Crossing the vast, roadless Darien Gap rainforest is the only option for US-bound migrants traveling overland from South America. Most of those making the crossing are Haitians and Cubans, but there are also some Asians and Africans.
“I’ve seen women step out of the jungle carrying their babies in their arms after walking for more than seven days without water, food or any kind of protection,” said Jean Gough, UNICEF regional director for Latin America and the Caribbean.
A migrant carrying a baby crosses the Chucunaque river after walking for five days in the Darien Gap AFP / Luis ACOSTA
Over the past four years, more than 46,500 migrants, including 6,240 children and adolescents, have crossed the inhospitable jungle. The number of minors increased from 109 to 1,653 between 2017 and 2020, UNICEF said.
In 2019, a peak of nearly 4,000 children made the crossing. Half of them were under five years old and many arrive injured and with serious physical and psychological problems.
Experts believe more and more migrants are choosing to travel with their families, including young children and pregnant women, to avoid being deported to the different countries they pass through.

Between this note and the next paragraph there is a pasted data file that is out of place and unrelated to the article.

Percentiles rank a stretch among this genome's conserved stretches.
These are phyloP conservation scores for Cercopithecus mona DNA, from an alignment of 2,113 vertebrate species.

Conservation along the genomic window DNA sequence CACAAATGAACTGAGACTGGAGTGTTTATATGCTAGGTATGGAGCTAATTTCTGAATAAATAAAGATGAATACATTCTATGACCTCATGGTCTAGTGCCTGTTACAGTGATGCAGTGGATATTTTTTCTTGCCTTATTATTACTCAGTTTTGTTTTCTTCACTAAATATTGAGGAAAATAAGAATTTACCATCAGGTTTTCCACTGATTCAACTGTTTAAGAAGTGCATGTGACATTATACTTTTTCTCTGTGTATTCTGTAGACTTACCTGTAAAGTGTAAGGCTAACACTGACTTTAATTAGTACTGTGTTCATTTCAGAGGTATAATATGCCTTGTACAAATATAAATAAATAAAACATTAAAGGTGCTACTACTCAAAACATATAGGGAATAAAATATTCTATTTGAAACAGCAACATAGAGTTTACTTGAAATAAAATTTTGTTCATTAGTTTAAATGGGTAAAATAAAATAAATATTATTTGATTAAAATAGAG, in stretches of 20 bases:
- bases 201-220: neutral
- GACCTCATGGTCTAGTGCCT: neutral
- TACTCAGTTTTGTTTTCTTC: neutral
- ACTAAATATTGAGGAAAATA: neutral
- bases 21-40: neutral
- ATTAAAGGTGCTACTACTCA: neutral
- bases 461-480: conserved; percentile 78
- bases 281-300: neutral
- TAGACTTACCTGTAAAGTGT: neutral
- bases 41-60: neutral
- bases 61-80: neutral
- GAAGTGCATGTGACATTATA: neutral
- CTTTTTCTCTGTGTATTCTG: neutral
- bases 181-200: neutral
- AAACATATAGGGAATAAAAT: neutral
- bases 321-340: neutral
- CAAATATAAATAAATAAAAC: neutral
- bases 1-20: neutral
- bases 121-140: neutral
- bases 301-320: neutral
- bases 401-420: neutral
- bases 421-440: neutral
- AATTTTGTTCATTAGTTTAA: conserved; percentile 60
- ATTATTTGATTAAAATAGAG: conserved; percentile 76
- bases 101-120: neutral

“These families are pushing their own limits and putting their lives in danger, often without realizing how much of a risk they are taking. Those who manage to eventually cross this perilous border are physically and mentally devastated,” Gough added.
Migration across the dangerous jungle is likely to increase in the next months due to the economic crisis and unemployment generated by the Covid-19 pandemic, coupled with violence and climate change, UNICEF said.
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Huonville woman Melissa Oates has pleaded guilty to a dangerous driving charge after an accident in which her former partner Jari Wise died.
The Supreme Court in Hobart heard Ms Oates was three times over the legal blood alcohol level and was driving double the speed limit when she hit Mr Wise on Wilmot Road on February 29, 2020.